“We’re dealing with a trifecta. Covid is still here. Polio, we’ve identified polio in our sewage. And we’re still dealing with monkeypox,” New York Mayor Eric Adams said Friday on CNN’s New Day. “We address threats when they come to us, and we are prepared to deal with them and with the help of Washington, DC.”
In a report on the sewage discovery, New York officials underscored the urgency to keep up-to-date with polio vaccines, especially for those in the New York metro area.
Most people in the United States are protected from polio because of vaccination. Provides a primary series of three vaccines 99% protection
. However, unvaccinated and undervaccinated people are vulnerable.
“Even if every case of paralytic polio is identified, hundreds more may go undiagnosed,” said state health commissioner Dr. Mary D. Bassett said. “Poliovirus detected in sewage samples in New York City alarming, but not surprising.”
The virus is usually spread through feces and urine less common
When someone infected with the polio virus sneezes or coughs. It says that 90% of people infected with polio have no obvious symptoms World Health Organization.
Some people have flu-like symptoms like sore throat, fever, fatigue and nausea.
About 1 in 25 people have viral meningitis, an infection of the spinal cord and/or the lining of the brain. According to the US Centers for Disease Control and Prevention.
About 1 in 200 people will have a stroke and experience some form of weakness in their arms, legs or both. Even children who have fully recovered from the initial illness may develop muscle pain and weakness Years later.
Rheumatoid arthritis can lead to permanent disability and death because it can affect the muscles used to breathe.
City Health Commissioner Dr. Ashwin Vasan said that with polio spreading in our communities, “nothing is more important than vaccinating our children against this virus, and if you are an unvaccinated or incompletely immunized adult, please make the choice now. Get vaccinated.”
CDC testing for polio in New York
The sewage discovery comes after residents in Rockland County, New York, were diagnosed with paralytic polio on July 21, and sewage samples from Rockland and Orange counties in May, June and July.
A CDC official told CNN
This week’s case in Rockland County is “the very, very tip of the iceberg” and suggests “several hundred cases are circulating in the community.”
The agency sent a forensics team to Rockland County last week to investigate the case and help with vaccinations. A community health leader who met with the team told CNN that investigators were “very nervous” that polio “could mushroom out of control very quickly and we could have a crisis on our hands.”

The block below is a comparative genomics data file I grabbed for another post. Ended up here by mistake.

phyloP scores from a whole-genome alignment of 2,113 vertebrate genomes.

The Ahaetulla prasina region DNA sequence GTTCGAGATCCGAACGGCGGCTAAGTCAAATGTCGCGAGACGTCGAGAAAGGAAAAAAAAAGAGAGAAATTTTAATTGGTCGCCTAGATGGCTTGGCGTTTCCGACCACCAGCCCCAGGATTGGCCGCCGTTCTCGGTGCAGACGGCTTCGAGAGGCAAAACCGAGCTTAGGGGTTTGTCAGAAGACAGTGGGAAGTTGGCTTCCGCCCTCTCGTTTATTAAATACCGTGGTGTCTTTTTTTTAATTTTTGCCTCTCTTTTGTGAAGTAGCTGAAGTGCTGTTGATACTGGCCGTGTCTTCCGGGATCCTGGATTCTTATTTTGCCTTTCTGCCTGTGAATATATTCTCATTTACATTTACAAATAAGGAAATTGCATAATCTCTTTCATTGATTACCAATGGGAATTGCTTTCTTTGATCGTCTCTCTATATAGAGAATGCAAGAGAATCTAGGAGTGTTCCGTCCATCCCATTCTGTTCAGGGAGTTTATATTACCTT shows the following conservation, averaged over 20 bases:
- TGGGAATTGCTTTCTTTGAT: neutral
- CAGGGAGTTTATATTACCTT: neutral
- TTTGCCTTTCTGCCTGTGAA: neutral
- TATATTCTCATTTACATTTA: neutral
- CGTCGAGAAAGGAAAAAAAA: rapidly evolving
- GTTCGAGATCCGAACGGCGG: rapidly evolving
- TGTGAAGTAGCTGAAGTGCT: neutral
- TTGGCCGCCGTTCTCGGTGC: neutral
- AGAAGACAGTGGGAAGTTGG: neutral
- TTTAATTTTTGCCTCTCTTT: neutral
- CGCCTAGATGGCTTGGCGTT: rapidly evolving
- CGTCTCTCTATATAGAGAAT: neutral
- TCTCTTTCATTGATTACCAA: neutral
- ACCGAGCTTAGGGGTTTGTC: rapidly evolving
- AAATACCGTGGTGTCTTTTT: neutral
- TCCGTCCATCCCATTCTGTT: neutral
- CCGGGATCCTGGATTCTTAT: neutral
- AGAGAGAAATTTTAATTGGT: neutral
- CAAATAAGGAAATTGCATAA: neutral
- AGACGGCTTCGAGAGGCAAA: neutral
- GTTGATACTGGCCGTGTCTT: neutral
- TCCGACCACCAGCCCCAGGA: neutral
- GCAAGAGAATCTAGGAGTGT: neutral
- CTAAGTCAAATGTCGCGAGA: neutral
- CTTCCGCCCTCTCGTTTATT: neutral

Before the invention of the vaccine, polio was considered “one of the most feared diseases in America.” According to the CDC.
In the 1940s, it was disabled An average
More than 35,000 people a year in the United States. After the polio vaccine became available in 1955, the number of cases decreased significantly.
The last case in the US was reported about a decade ago.
Routine vaccine coverage among New York City children has declined since 2019, officials say. Just mention that
86.2% of NYC children ages 6 months to 5 years have received three doses of polio vaccine, meaning nearly 14% are not fully protected.
Some children missed vaccination appointments because of the epidemic. Others live in small groups of ultra-Orthodox Jewish communities in New York, including Rockland County, who have made the decision not to vaccinate their children. Others in Religious Jewish community
In partnership with public health officials in Rockland, they have adopted efforts to educate those who refuse to vaccinate their children.
In some New York City neighborhoods, vaccination rates are significantly lower than in other cities. In Williamsburg, for example, only 56.3% of children are vaccinated. In Battery Park City, it’s 58%. In Bedford-Stuyvesant/Ocean Hill/Brownsville, it was 58.4%. At the national level,
The vaccination rate for children is almost 93%.
“The risk to New Yorkers is real, but protection is simple: get vaccinated against polio,” said Wasson, the city’s health commissioner. “Polio is completely preventable, and its resurgence should be a call to action for all of us.”
CNN’s Elizabeth Cohen, Daniel Herrmann and John Bonifield contributed to this report.
“Friend of animals everywhere. Coffee maven. Professional food trailblazer. Twitter buff.”